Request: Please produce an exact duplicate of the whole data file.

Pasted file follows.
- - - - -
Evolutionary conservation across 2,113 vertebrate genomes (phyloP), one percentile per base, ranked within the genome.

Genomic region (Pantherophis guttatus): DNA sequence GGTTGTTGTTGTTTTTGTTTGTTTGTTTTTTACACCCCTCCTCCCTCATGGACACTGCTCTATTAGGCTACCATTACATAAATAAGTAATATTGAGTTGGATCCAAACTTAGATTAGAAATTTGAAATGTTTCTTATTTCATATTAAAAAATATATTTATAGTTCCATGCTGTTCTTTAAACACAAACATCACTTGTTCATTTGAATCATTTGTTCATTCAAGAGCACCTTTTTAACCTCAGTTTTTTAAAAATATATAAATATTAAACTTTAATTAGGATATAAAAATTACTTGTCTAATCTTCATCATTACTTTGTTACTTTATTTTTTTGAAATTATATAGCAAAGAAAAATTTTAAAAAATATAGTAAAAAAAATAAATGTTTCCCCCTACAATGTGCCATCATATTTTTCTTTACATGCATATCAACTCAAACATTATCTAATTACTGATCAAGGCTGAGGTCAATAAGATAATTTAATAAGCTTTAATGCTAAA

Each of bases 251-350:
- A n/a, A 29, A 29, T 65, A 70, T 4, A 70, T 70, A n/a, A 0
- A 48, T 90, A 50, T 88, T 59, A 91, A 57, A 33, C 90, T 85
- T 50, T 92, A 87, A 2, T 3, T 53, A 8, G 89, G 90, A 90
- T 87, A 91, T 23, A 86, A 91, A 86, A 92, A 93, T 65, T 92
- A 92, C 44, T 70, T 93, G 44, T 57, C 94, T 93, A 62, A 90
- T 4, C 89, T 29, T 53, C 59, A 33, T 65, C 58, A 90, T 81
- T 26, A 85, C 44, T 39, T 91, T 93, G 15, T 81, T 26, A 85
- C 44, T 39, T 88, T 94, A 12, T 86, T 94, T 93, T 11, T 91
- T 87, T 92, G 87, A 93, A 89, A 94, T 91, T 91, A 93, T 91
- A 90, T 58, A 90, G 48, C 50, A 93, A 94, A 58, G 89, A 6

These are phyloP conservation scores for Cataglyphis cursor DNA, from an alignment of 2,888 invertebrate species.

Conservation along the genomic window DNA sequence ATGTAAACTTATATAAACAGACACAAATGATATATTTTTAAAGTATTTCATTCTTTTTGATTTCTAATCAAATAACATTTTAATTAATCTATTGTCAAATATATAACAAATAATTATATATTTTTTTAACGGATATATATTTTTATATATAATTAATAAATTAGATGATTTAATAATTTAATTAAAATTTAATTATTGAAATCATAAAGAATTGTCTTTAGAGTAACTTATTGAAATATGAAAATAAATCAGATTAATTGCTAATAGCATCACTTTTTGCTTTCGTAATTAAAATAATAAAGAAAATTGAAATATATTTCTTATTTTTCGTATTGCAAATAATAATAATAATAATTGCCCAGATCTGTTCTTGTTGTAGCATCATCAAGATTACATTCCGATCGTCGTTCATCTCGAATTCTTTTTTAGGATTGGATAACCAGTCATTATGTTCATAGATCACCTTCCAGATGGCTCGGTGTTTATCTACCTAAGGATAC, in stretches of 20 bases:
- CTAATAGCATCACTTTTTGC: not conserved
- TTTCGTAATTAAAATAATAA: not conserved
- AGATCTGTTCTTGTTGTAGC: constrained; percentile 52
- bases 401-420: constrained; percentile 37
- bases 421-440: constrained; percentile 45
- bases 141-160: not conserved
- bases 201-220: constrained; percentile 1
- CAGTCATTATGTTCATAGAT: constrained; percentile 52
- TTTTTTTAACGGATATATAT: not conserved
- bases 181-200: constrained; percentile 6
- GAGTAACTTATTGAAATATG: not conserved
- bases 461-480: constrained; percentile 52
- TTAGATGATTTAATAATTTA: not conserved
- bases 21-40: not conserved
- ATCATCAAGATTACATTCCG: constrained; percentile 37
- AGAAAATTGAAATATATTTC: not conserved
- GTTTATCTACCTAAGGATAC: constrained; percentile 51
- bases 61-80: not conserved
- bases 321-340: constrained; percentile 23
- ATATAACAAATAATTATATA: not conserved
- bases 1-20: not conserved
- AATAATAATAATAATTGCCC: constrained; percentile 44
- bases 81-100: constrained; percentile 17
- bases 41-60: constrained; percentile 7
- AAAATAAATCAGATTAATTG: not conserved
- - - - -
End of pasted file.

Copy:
Evolutionary conservation across 2,113 vertebrate genomes (phyloP), one percentile per base, ranked within the genome.

Genomic region (Pantherophis guttatus): DNA sequence GGTTGTTGTTGTTTTTGTTTGTTTGTTTTTTACACCCCTCCTCCCTCATGGACACTGCTCTATTAGGCTACCATTACATAAATAAGTAATATTGAGTTGGATCCAAACTTAGATTAGAAATTTGAAATGTTTCTTATTTCATATTAAAAAATATATTTATAGTTCCATGCTGTTCTTTAAACACAAACATCACTTGTTCATTTGAATCATTTGTTCATTCAAGAGCACCTTTTTAACCTCAGTTTTTTAAAAATATATAAATATTAAACTTTAATTAGGATATAAAAATTACTTGTCTAATCTTCATCATTACTTTGTTACTTTATTTTTTTGAAATTATATAGCAAAGAAAAATTTTAAAAAATATAGTAAAAAAAATAAATGTTTCCCCCTACAATGTGCCATCATATTTTTCTTTACATGCATATCAACTCAAACATTATCTAATTACTGATCAAGGCTGAGGTCAATAAGATAATTTAATAAGCTTTAATGCTAAA

Each of bases 251-350:
- A n/a, A 29, A 29, T 65, A 70, T 4, A 70, T 70, A n/a, A 0
- A 48, T 90, A 50, T 88, T 59, A 91, A 57, A 33, C 90, T 85
- T 50, T 92, A 87, A 2, T 3, T 53, A 8, G 89, G 90, A 90
- T 87, A 91, T 23, A 86, A 91, A 86, A 92, A 93, T 65, T 92
- A 92, C 44, T 70, T 93, G 44, T 57, C 94, T 93, A 62, A 90
- T 4, C 89, T 29, T 53, C 59, A 33, T 65, C 58, A 90, T 81
- T 26, A 85, C 44, T 39, T 91, T 93, G 15, T 81, T 26, A 85
- C 44, T 39, T 88, T 94, A 12, T 86, T 94, T 93, T 11, T 91
- T 87, T 92, G 87, A 93, A 89, A 94, T 91, T 91, A 93, T 91
- A 90, T 58, A 90, G 48, C 50, A 93, A 94, A 58, G 89, A 6

These are phyloP conservation scores for Cataglyphis cursor DNA, from an alignment of 2,888 invertebrate species.

Conservation along the genomic window DNA sequence ATGTAAACTTATATAAACAGACACAAATGATATATTTTTAAAGTATTTCATTCTTTTTGATTTCTAATCAAATAACATTTTAATTAATCTATTGTCAAATATATAACAAATAATTATATATTTTTTTAACGGATATATATTTTTATATATAATTAATAAATTAGATGATTTAATAATTTAATTAAAATTTAATTATTGAAATCATAAAGAATTGTCTTTAGAGTAACTTATTGAAATATGAAAATAAATCAGATTAATTGCTAATAGCATCACTTTTTGCTTTCGTAATTAAAATAATAAAGAAAATTGAAATATATTTCTTATTTTTCGTATTGCAAATAATAATAATAATAATTGCCCAGATCTGTTCTTGTTGTAGCATCATCAAGATTACATTCCGATCGTCGTTCATCTCGAATTCTTTTTTAGGATTGGATAACCAGTCATTATGTTCATAGATCACCTTCCAGATGGCTCGGTGTTTATCTACCTAAGGATAC, in stretches of 20 bases:
- CTAATAGCATCACTTTTTGC: not conserved
- TTTCGTAATTAAAATAATAA: not conserved
- AGATCTGTTCTTGTTGTAGC: constrained; percentile 52
- bases 401-420: constrained; percentile 37
- bases 421-440: constrained; percentile 45
- bases 141-160: not conserved
- bases 201-220: constrained; percentile 1
- CAGTCATTATGTTCATAGAT: constrained; percentile 52
- TTTTTTTAACGGATATATAT: not conserved
- bases 181-200: constrained; percentile 6
- GAGTAACTTATTGAAATATG: not conserved
- bases 461-480: constrained; percentile 52
- TTAGATGATTTAATAATTTA: not conserved
- bases 21-40: not conserved
- ATCATCAAGATTACATTCCG: constrained; percentile 37
- AGAAAATTGAAATATATTTC: not conserved
- GTTTATCTACCTAAGGATAC: constrained; percentile 51
- bases 61-80: not conserved
- bases 321-340: constrained; percentile 23
- ATATAACAAATAATTATATA: not conserved
- bases 1-20: not conserved
- AATAATAATAATAATTGCCC: constrained; percentile 44
- bases 81-100: constrained; percentile 17
- bases 41-60: constrained; percentile 7
- AAAATAAATCAGATTAATTG: not conserved